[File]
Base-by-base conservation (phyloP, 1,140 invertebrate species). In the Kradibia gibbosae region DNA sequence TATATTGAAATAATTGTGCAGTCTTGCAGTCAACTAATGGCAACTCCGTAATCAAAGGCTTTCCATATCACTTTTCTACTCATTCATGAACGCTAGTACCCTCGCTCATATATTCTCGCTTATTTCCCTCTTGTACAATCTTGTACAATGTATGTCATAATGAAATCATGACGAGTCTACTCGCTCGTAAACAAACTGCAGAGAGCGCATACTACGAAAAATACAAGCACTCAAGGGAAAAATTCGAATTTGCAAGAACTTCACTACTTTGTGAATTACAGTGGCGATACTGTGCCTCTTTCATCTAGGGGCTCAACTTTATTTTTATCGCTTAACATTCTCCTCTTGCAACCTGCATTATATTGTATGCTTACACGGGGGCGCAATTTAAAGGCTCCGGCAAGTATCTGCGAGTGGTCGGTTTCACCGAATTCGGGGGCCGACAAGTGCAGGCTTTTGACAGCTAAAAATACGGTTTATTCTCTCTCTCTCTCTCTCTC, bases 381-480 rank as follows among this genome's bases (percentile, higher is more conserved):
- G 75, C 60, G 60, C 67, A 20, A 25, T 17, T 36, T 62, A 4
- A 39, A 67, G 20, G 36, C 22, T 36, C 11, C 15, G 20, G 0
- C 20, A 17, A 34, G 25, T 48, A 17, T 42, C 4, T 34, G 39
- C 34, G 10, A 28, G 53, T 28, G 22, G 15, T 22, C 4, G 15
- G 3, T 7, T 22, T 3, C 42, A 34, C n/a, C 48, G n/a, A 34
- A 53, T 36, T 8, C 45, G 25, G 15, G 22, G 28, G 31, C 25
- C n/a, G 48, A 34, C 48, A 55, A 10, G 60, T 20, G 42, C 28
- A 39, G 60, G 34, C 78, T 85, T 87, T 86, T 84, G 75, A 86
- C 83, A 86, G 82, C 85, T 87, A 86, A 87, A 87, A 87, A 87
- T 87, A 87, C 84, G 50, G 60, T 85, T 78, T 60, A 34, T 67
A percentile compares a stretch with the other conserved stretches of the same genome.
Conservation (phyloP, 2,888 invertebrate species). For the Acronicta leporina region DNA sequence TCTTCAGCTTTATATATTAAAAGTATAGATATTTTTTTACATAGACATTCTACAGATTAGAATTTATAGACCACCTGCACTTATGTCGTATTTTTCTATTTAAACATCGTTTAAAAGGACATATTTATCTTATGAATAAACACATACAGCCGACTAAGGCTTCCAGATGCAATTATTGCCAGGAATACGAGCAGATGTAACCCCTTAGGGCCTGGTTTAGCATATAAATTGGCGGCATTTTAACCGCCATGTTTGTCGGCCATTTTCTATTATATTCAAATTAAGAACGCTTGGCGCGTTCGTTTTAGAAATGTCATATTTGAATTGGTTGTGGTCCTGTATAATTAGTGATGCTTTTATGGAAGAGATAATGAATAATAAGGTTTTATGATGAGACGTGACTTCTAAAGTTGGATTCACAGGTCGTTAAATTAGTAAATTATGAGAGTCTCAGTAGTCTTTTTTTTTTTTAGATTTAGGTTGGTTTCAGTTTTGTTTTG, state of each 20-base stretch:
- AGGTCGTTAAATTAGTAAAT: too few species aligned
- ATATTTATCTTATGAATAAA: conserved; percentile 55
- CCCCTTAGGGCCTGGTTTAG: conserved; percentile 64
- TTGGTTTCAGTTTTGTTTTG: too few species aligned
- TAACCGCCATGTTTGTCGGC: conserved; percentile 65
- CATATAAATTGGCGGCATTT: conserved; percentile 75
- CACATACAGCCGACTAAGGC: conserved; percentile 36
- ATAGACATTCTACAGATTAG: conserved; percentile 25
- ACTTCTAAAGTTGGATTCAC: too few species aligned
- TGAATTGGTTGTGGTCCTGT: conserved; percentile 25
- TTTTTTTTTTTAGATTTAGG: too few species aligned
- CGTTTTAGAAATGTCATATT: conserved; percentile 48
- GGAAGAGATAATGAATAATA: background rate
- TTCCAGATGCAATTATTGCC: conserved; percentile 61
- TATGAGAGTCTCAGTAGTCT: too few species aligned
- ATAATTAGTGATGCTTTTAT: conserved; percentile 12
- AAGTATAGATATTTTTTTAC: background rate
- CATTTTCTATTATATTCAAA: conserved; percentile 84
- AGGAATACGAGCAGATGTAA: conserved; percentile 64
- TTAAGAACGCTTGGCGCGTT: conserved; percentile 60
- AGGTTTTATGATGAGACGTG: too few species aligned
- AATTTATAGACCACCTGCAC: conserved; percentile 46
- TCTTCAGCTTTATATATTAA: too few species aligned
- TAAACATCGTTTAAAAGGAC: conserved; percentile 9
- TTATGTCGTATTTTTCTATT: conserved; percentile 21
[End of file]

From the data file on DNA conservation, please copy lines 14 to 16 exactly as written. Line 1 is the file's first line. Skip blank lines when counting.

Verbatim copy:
- AGGTCGTTAAATTAGTAAAT: too few species aligned
- ATATTTATCTTATGAATAAA: conserved; percentile 55
- CCCCTTAGGGCCTGGTTTAG: conserved; percentile 64